Italian authorities on Thursday signed an action plan with representatives of the European Commission (EC) to accelerate work on a major European project to preserve the UNESCO World Heritage Site of Pompeii.
"Works at the site will have to be completed bindingly within 2015," EU Commissioner for Regional Policy Johannes Hahn told a joint press conference with Italian Culture Minister Dario Franceschini and the government's under-secretary Graziano Delrio held in Pompeii to mark the agreement.
The action plan set out specific measures and targets to complete the Great Pompeii Project, which was being supported by some 78 million euros (105 million U.S. dollars) worth of investment through the European Regional Development Fund (ERDF).
The Great Pompeii Project was launched in 2012 by the European Union (EU) after the world famous archaeological site was declared to be in a state of emergency in 2008 due to its deterioration.
Only 1 percent of the funds, however, have been used so far while another 24 percent have been destined to the stage of works completion, Hahn was quoted as saying by Corriere della Sera newspaper.
"The residual 75 percent must be used within the end of 2015" or it will be lost, he stressed.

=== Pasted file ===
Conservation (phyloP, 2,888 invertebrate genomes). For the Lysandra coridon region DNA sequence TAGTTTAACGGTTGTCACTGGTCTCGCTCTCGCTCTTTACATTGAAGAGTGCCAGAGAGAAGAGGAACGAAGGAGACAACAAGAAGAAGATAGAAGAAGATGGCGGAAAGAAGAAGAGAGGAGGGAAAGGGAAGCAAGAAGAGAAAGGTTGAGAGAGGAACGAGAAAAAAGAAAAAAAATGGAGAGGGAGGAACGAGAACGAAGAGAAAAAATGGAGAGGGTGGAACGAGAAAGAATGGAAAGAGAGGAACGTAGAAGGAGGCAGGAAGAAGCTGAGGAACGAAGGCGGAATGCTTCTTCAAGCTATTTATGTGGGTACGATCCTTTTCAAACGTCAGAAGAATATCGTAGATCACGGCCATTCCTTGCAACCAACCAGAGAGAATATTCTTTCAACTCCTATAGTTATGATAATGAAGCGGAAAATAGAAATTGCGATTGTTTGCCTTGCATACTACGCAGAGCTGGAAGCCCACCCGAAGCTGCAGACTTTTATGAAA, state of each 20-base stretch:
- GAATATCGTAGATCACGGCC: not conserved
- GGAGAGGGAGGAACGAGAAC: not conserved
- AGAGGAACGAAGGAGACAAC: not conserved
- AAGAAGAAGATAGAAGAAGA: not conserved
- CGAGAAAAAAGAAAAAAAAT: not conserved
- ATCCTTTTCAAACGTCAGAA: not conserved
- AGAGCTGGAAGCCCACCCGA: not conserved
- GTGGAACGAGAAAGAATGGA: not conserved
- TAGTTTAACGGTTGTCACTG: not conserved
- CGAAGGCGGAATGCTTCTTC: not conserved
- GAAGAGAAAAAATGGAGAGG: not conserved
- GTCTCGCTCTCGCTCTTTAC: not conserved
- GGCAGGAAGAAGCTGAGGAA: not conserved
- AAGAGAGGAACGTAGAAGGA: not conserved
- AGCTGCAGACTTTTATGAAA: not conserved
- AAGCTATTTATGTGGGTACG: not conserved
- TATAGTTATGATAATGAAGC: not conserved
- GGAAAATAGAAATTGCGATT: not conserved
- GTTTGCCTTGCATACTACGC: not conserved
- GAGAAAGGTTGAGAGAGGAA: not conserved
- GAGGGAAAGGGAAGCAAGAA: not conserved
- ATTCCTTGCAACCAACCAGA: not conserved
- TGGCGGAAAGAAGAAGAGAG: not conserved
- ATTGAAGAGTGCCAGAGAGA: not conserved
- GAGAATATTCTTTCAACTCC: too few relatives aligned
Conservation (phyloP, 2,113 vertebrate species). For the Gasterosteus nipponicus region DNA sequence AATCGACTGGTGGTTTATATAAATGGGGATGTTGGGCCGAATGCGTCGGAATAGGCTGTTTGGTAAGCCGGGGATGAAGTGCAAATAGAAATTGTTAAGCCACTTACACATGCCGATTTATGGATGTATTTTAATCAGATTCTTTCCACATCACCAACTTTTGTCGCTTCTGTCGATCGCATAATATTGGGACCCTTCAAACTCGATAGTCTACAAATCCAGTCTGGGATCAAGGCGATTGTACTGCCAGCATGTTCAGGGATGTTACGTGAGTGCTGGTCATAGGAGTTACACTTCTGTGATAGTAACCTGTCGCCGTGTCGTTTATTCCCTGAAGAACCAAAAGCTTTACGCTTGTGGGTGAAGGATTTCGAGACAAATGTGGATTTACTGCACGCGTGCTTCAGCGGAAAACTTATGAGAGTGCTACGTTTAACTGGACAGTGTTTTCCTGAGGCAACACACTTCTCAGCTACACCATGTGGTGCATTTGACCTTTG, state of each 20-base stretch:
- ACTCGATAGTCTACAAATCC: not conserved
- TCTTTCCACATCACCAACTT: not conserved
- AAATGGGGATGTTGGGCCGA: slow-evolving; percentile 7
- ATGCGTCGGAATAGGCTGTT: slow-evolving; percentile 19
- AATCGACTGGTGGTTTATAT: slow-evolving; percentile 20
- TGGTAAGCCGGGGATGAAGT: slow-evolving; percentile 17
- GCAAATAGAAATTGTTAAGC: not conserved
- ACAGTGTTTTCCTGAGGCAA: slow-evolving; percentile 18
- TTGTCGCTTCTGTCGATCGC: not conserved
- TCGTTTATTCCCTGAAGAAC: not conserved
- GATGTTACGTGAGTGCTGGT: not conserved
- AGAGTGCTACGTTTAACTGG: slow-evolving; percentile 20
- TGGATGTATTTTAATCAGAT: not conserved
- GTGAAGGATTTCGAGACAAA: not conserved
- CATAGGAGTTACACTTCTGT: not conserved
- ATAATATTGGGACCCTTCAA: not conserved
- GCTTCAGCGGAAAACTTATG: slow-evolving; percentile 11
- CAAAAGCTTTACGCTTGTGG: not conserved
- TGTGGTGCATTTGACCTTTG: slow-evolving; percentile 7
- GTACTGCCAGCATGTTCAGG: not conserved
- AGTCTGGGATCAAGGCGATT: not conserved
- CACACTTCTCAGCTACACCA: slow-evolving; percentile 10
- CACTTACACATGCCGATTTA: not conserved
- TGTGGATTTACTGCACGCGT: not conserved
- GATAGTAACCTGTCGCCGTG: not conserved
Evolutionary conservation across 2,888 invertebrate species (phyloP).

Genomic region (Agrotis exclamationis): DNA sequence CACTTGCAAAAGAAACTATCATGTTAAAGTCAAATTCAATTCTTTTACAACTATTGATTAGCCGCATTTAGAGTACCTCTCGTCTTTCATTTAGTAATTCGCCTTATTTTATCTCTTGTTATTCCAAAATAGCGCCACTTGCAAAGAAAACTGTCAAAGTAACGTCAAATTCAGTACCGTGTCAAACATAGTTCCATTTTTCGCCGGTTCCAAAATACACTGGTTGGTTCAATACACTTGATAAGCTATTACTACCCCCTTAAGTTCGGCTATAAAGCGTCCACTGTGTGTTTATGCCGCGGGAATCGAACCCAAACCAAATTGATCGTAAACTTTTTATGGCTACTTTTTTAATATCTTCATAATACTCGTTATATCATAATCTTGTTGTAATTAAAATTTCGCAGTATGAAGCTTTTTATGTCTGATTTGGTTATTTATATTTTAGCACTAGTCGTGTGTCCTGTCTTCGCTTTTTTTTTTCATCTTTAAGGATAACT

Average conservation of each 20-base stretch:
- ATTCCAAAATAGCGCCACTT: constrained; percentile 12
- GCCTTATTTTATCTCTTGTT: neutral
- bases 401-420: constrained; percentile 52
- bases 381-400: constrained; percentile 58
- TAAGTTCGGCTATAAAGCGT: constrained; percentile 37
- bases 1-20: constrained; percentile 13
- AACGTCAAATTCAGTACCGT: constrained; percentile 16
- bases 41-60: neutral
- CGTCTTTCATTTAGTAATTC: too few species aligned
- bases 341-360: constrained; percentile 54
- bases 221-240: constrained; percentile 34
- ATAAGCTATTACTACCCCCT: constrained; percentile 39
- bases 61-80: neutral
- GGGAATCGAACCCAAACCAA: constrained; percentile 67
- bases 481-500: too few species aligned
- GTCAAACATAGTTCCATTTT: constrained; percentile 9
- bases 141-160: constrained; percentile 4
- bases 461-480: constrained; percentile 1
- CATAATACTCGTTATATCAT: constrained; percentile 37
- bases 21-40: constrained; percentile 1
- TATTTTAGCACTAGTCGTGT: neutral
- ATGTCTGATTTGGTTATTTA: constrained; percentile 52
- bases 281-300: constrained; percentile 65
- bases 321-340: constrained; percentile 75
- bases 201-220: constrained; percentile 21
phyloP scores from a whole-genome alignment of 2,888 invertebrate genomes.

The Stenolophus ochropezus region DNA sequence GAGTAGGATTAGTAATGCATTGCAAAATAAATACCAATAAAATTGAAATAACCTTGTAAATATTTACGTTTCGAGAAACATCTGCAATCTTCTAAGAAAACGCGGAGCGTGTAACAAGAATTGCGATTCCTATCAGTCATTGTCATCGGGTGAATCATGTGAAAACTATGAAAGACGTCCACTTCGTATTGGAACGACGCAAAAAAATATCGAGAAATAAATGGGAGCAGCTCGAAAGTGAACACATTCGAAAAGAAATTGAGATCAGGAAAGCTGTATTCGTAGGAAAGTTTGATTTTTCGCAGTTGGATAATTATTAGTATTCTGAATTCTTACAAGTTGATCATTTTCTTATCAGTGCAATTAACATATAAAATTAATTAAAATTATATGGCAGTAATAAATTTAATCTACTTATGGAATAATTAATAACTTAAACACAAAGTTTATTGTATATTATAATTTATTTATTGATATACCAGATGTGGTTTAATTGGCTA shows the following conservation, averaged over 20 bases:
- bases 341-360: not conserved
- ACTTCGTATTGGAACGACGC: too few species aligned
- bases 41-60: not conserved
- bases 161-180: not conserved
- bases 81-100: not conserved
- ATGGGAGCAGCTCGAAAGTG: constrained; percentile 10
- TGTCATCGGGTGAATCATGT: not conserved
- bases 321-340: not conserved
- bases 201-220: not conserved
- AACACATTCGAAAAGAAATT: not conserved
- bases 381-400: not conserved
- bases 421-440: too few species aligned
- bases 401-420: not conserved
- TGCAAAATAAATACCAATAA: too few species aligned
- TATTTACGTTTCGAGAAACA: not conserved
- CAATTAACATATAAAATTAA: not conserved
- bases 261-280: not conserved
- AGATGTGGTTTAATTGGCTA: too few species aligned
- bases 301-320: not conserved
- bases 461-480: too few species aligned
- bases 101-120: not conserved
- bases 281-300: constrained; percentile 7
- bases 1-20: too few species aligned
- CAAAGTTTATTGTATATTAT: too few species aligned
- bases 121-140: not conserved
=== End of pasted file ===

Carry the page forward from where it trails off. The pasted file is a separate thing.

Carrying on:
Currently, 12 restoration programs are ongoing at the site, and nine others will open soon
The EU commissioner said the EC and Italian authorities will monitor the action plan four times between now and the end of the project to ascertain progress and guarantee the full use of funds by the end of next year.
The Great Pompeii Project is mainly aimed at consolidating the structures of the archaeological site, carrying out preservation work, improving the training of staff and building a water canal and drainage system in the non-excavated state property area leaning over the ancient buildings.
Significant measures will be also taken to protect Pompeii against the influence of organized crime, and the Italian authorities will be working closely with the EC to oversee security and legal aspects of the project from beginning to end.
"The Pompeii challenge is a challenge for the whole of Italy," Franceschini told the press conference.
He said he was "satisfied" with Thursday's agreement to speed up the works.
"The investment in cultural heritage is a dutiful mission for maintenance of what the generations before us have created. Too many times in the past governments of various colors have not been able to value the cultural heritage," the minister pointed out.
In March, the EC urged Italy to take more care of Pompeii, that it defined a treasure "not only for Italy but also for the world," after UNESCO warned the Mediterranean country that Pompeii was "destined to collapse entirely" unless urgent measures were taken.
A long series of collapses at the Roman city, that was buried under ash when Mount Vesuvius erupted in 79 A.D., has being hitting the international headlines for the past months, prompting Italian authorities to pledge quick steps and concrete results.